levels of 0, 50, 5,000, and 50,000 ppm (corresponding to 0, 3.8, 399.2 
and 4172.3 mg/kg/day in males and 0, 4.5, 455.9 and 4758.1 mg/kg/day in 
females).
    The NOEL is 50 ppm (3.8 mg/kg/day) for effects other than fluoride 
accumulation. The LOEL is 5,000 ppm (399.2 mg/kg/day) based on lesions 
observed in the stomach. Fluoride accumulated at all dose levels.
    iii. A 90-day dog feeding study conducted with cryolite at dose 
levels of 0, 500, 10,000, and 50,000 ppm (corresponding to 0, 17, 368 
and 1692 mg/kg/day).
    The NOEL is 10,000 ppm (368 mg/kg/day). The LOEL is 50,000 ppm 
(1,692 mg/kg/day) for effects other than fluoride accumulation. 
Fluoride accumulation occurred at all dose levels.
    3. Chronic/carcinogenicity studies.  i. A 2-year rat bioassay 
conducted by the National Toxicology Program (NTP) using sodium 
fluoride as the test material at dose levels of 0, 25, 100, and 175 
ppm, in water, representing 0, 1.3, 5.2 and 8.6 mg/kg/day in males and 
0, 1.3, 5.5 and 9.5 mg/kg/day in females.
    Osteosarcoma of the bone was only observed in one male in the 100 
ppm group and in three males in the 175 ppm group. NTP considers this 
to be equivocal evidence of carcinogenicity in male F344/N rats. The 
NOEL is less than 25 ppm (1.3 mg/kg/day). The LOEL is 25 ppm (1.3 mg/
kg/day) based on mottling of teeth, dentine incisor dysplasia, 
increased serum, urine and bone fluoride levels in males and females 
and incisor odontoblast and incisor ameloblast degeneration in males. 
There was ``equivocal evidence'' of carcinogenic activity in male rats 
and ``no evidence'' of carcinogenic activity in female rats.
    The NTP study utilizing sodium fluoride as the test material in 
lieu of cryolite or synthetic cryolite satisfies the guideline study 
requirement for both the rodent chronic feeding study and the rat 
carcinogenicity study. Fluoride has been identified as the residue of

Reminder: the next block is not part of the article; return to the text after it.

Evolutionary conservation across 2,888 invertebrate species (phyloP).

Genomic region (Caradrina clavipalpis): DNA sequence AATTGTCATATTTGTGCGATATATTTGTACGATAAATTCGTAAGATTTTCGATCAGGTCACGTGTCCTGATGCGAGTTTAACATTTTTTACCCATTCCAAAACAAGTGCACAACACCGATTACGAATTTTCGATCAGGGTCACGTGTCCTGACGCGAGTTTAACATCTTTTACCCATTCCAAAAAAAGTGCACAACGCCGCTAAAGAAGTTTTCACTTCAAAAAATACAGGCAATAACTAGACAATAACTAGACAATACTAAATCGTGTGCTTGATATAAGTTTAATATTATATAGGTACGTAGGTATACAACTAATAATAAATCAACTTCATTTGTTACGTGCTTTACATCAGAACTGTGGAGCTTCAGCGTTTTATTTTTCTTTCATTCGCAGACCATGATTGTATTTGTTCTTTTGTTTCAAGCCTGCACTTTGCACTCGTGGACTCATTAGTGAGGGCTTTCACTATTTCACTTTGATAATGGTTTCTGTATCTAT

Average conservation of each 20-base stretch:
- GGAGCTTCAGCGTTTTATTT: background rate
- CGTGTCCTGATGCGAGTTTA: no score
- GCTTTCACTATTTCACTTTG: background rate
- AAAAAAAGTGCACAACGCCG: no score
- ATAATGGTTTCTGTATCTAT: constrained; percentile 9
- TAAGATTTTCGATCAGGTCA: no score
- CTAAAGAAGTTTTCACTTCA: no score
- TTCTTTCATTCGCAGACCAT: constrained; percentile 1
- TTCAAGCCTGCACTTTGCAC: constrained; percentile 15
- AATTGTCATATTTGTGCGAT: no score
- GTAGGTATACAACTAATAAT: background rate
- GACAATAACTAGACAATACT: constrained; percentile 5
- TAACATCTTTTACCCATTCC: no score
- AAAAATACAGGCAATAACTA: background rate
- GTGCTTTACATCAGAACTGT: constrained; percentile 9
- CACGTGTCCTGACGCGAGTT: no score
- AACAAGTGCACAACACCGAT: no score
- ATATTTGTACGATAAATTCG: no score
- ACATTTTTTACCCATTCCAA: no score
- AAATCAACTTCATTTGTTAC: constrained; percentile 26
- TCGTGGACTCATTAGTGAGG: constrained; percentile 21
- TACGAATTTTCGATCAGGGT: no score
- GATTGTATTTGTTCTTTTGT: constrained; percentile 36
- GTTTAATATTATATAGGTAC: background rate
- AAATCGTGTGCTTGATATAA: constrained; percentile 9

toxicological concern in cryolite and synthetic cryolite and the 
available data show that these compounds act as free fluoride.
    ii. A 2-year mouse bioassay conducted by the NTP utilizing sodium 
fluoride as the test material at dose levels of 0, 25, 100, and 175 
ppm, in water, representing 0, 2.4, 9.6 and 16.7 mg/kg/day in males and 
0, 2.8, 11.3 and 18.8 mg/kg/day in females.
    The NOEL is less than 25 ppm (2.4 mg/kg/day). The LOEL is 25 ppm 
(2.4 mg/kg/day) based on attrition of the teeth in males, discoloration 
and mottling of the teeth in males and females and increased bone 
fluoride in both sexes. There was ``no evidence'' of carcinogenic 
activity in male and female mice.
    This study utilizing sodium fluoride in lieu of cryolite or 
synthetic cryolite as the test material satisfies the guideline study 
requirement for a mouse carcinogenicity study for the reason described 
above under item 3.i.
    iii. A 1-year chronic dog feeding study conducted with Cryolite at 
dose levels of 0, 3,000, 10,000 and 30,000 ppm, representing 0, 95, 366 
and 1,137 mg/kg/day in males and 0, 105, 387 and 1,139 mg/kg/day in 
females (in terms of fluoride the doses are 0, 51, 198, and 614 mg F/
kg/day for males and 0, 57, 209 and 615 mg F/kg/day for females).
    The NOEL (in terms of Cryolite) is less than 3,000 ppm (95 mg/kg/
day in males and 105 mg/kg/day in females). The LOEL is 3,000 ppm (95 
mg/kg/day) based on increases in emesis, nucleated cells in males, 
renal lesions and a decrease in urine specific gravity in females.
    4. Other studies/documents. i. Mutagenicity studies including an 
Ames test (negative) at dose levels of 167, 500, 1670, 5,000, 7,500 and 
10,000 ug/plate; an in vitro assay in human lymphocytes (negative) at 
100, 500, and 1,000 g/ml; and an unscheduled DNA synthesis 
study in rat hepatocytes (negative) at dose levels up to and including 
50 g/ml.
    ii. Drinking water Criteria Document on Fluoride. Fluoride has been 
identified as the residue of toxicological concern in cryolite and 
synthetic cryolite and the available data show that these compounds 
which are approximately 52.8% fluoride, act as free fluoride.
    The EPA Office of Drinking Water issued a Drinking Water Criteria 
Document on Fluoride (October 21, 1985) which presents summaries of 
experimental and clinical data on the health effects of fluoride in 
animals and humans. In general, the health effects of fluoride (F) 
include dental fluorosis and skeletal fluorosis.

B. Toxicological Endpoints

    1. Acute toxicity. Based on the available toxicity data, EPA has 
determined that cryolite does not exhibit any adverse health effects 
occurring as a result of a one day or single dietary or non-dietary 
exposure.
    2. Short and intermediate-term toxicity. Based on the available 
data, EPA has determined that cryolite does not exhibit any adverse 
heath effects occurring as a result of short- or intermediate-term 
dietary and non-dietary exposure.

[[Page 64297]]

    3. Chronic toxicity. Rather than the establishment of the 
traditional Reference Dose (RfD), a weight-of-the-evidence risk 
assessment was determined by the Agency to be a more appropriate 
approach for the assessment of the dietary exposure to fluoride